Jerusalem view

Jerusalem City View

Statehood and recognition are supposed to be distinct from one another.  The former is a legal theory enshrined in international treaty law: the Montevideo Convention on the Rights and Duties of States establishes four criteria of statehood, which include the presence of a defined territory, permanent population, government, and the capacity to enter into international relations.  The latter is a political act traditionally left to the sovereignty of already-existing states. International law scholars have described two different theories of recognition of states: the declaratory view and the constitutive view. Under the former, recognition is seen as a purely political act having no bearing on the legal elements of statehood. Under this view, outside states can choose to recognize the new state, or not, but that decision does not influence the legal determination of statehood.  Under the latter, recognition is seen as one of the main elements of statehood. Thus, an entity cannot achieve statehood unless it is recognized by outside actors as a state. Under the constitutive view, recognition and statehood go hand-in-hand: an entity vying for statehood must garner the support of other existing states, which must express their desire to formally recognize this entity as their sovereign sister state. In addition to the declaratory and constitutive views, scholars have advanced a third, intermediary view on recognition.  The intermediary view seeks to combine the declaratory and constitutive views while acknowledging what truly takes place in practice.  This view posits that recognition is a political act independent of statehood, but that outside states have a duty to recognize an aspiring state if that entity objectively satisfies the four criteria of statehood.  Upon a closer examination of statehood and recognition, it thus seems evident that the two are related on a theoretical level.  The fourth criterion of the Montevideo Convention establishes the capacity to enter into international relations as one of the fundamental criteria of statehood; an aspiring state cannot possibly enter into international relations unless existing states are willing to recognize the aspiring state as a sovereign partner.  In addition, unless one supports the declaratory view on recognition, it appears that recognition is one of the elements of statehood (under both the intermediary and constitutive views).  And, in practice, recognition and statehood are closely connected. Most aspiring states must garner the support of a sufficient number of existing states, and in reality, the support of most of the Great Powers, in order to be recognized as new sovereign states. Without such recognition, aspiring states remain that – entities aspiring to achieve the supreme status of statehood. To the contrary, recognition and support by the Great Power may elevate an aspiring state to the status of statehood, although such an aspiring state may not satisfy the legal requirements of statehood.

Ankara Conference

Conference on Recognition and Statehood Issues in the Caucasus in Ankara, Turkey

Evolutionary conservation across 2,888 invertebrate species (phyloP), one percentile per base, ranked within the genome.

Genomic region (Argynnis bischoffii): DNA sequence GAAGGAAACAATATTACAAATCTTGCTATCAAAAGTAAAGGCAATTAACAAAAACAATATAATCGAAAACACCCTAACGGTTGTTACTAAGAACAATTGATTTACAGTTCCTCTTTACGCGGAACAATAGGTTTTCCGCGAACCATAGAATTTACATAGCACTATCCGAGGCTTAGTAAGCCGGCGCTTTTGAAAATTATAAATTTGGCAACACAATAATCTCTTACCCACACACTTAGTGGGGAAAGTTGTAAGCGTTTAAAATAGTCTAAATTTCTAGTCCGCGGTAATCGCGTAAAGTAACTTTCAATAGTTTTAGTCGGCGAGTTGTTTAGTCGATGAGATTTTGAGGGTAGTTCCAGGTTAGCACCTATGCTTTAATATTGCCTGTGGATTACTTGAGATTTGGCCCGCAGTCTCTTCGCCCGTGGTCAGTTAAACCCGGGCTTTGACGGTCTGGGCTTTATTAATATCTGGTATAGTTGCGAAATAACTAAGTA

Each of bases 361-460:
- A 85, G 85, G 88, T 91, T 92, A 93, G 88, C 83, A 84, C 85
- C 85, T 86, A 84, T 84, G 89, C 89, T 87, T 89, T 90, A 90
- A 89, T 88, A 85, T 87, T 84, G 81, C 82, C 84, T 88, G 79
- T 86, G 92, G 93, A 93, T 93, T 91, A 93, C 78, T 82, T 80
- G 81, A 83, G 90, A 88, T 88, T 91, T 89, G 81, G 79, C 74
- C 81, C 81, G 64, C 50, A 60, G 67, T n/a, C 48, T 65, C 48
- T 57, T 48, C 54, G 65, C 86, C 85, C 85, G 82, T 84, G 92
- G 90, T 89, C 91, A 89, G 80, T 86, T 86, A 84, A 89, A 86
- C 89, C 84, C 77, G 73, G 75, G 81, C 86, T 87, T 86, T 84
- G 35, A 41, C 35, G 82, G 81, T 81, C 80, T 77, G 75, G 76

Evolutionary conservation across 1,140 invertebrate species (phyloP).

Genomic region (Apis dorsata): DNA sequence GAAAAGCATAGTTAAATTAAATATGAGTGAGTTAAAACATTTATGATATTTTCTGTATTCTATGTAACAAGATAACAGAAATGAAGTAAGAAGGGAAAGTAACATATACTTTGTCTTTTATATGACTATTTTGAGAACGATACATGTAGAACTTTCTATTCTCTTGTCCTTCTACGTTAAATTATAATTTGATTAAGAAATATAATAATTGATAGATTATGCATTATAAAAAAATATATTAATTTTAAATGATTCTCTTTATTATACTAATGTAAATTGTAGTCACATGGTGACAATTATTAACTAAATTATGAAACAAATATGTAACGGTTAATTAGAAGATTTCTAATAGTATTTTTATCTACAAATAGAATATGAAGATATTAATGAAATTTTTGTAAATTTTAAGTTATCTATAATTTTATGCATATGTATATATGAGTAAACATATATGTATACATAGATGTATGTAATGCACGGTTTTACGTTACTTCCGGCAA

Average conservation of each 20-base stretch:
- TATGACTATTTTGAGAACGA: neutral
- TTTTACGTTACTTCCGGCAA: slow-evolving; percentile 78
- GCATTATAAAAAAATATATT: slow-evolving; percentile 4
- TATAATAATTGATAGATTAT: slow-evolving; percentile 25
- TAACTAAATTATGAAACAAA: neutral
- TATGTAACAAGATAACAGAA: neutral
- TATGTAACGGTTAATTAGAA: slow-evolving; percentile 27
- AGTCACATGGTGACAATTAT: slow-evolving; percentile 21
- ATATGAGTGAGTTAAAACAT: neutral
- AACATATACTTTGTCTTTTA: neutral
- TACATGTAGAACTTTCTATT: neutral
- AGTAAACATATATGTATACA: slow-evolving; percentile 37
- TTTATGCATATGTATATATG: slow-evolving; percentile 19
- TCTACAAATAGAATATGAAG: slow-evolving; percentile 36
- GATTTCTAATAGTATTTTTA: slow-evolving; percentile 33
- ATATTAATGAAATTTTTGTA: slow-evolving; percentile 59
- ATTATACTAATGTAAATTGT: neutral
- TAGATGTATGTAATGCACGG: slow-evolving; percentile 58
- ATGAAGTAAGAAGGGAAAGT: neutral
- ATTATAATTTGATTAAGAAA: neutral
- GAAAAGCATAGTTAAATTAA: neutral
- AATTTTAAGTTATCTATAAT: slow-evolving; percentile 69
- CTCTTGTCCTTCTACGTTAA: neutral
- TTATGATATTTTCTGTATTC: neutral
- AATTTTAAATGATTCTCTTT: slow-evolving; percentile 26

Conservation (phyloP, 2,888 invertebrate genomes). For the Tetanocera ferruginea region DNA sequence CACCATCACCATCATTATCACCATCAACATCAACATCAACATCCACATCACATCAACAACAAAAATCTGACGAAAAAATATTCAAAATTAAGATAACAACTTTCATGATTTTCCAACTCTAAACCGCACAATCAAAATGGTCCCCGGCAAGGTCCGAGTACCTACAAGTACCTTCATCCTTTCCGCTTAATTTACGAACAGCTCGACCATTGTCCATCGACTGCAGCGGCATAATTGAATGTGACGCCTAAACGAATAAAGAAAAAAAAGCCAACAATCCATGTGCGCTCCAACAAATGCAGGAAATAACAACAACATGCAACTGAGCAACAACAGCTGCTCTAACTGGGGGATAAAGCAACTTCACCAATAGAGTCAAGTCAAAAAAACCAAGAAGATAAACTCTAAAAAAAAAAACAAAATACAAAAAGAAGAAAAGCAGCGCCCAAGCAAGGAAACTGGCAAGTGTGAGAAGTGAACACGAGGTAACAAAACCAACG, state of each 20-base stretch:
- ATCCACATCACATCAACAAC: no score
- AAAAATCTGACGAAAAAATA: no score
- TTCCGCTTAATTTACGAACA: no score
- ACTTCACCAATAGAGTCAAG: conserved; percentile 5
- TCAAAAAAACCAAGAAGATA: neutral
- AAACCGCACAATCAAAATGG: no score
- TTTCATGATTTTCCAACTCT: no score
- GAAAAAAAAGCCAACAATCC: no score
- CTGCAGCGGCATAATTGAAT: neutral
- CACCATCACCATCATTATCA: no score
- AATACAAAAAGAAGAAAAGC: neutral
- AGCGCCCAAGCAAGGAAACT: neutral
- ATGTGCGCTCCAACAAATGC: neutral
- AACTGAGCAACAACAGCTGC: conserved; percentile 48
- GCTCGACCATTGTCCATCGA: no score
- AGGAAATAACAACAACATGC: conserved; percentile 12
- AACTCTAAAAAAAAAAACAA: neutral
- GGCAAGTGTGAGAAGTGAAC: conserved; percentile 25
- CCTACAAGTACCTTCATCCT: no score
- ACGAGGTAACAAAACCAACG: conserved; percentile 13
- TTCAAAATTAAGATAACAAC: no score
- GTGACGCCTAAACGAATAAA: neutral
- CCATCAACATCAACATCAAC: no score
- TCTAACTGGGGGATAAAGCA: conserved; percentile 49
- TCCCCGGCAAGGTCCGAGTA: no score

Several historical examples support this argument. When Southern Rhodesia (now Zimbabwe) decided to separate from Great Britain and to form an independent state in 1965, most of the world, including the Great Powers, refused to recognize Southern Rhodesia as a state. Consequently, Southern Rhodesia remained isolated from the world and was unable to conduct international relations. The non-recognition of Southern Rhodesia by outside actors prevented it from fully exercising the attributes of legal statehood. In the context of the former Yugoslavia, European Great Powers as well as the United States decided to prematurely recognize Croatia and Bosnia and Herzegovina, although such recognition was granted at a time when the entities in question arguably did not exercise control over their territories or have effective governments, thereby not meeting the traditional requirement for statehood.  Moreover, the United States refused to recognize the Peoples’ Republic of China (PRC) until 1978, although the PRC satisfied the legal criteria of statehood. Turkey was isolated in its own recognition of the Turkish Republic of Northern Cyprus as a state, although this entity did not necessarily fulfill all the legal elements of statehood. Finally, whereas many Western Great Powers have recognized Kosovo, Russia has refused to entertain any possibility of recognizing Kosovo as a state, although Kosovo’s fulfillment of the legal criteria of statehood is at the very least open to reasonable debate. Thus, recognition, whether it is considered a political or legal act, has a direct impact on the pragmatic determination of statehood: whether an entity will be able to truly act as a state on the international scene.  It may be argued that important states, such as Great Powers, support the constitutive view, because they equate recognition with statehood. In other words, Great Powers, as well as other important states, may decide whether to treat an emerging entity as a state based on their own geo-political interests, and not based on whether the entity satisfies the legal criteria of statehood. Thus, Great Powers, as well as many other states, have demonstrated that in practice, recognition remains constitutive of statehood.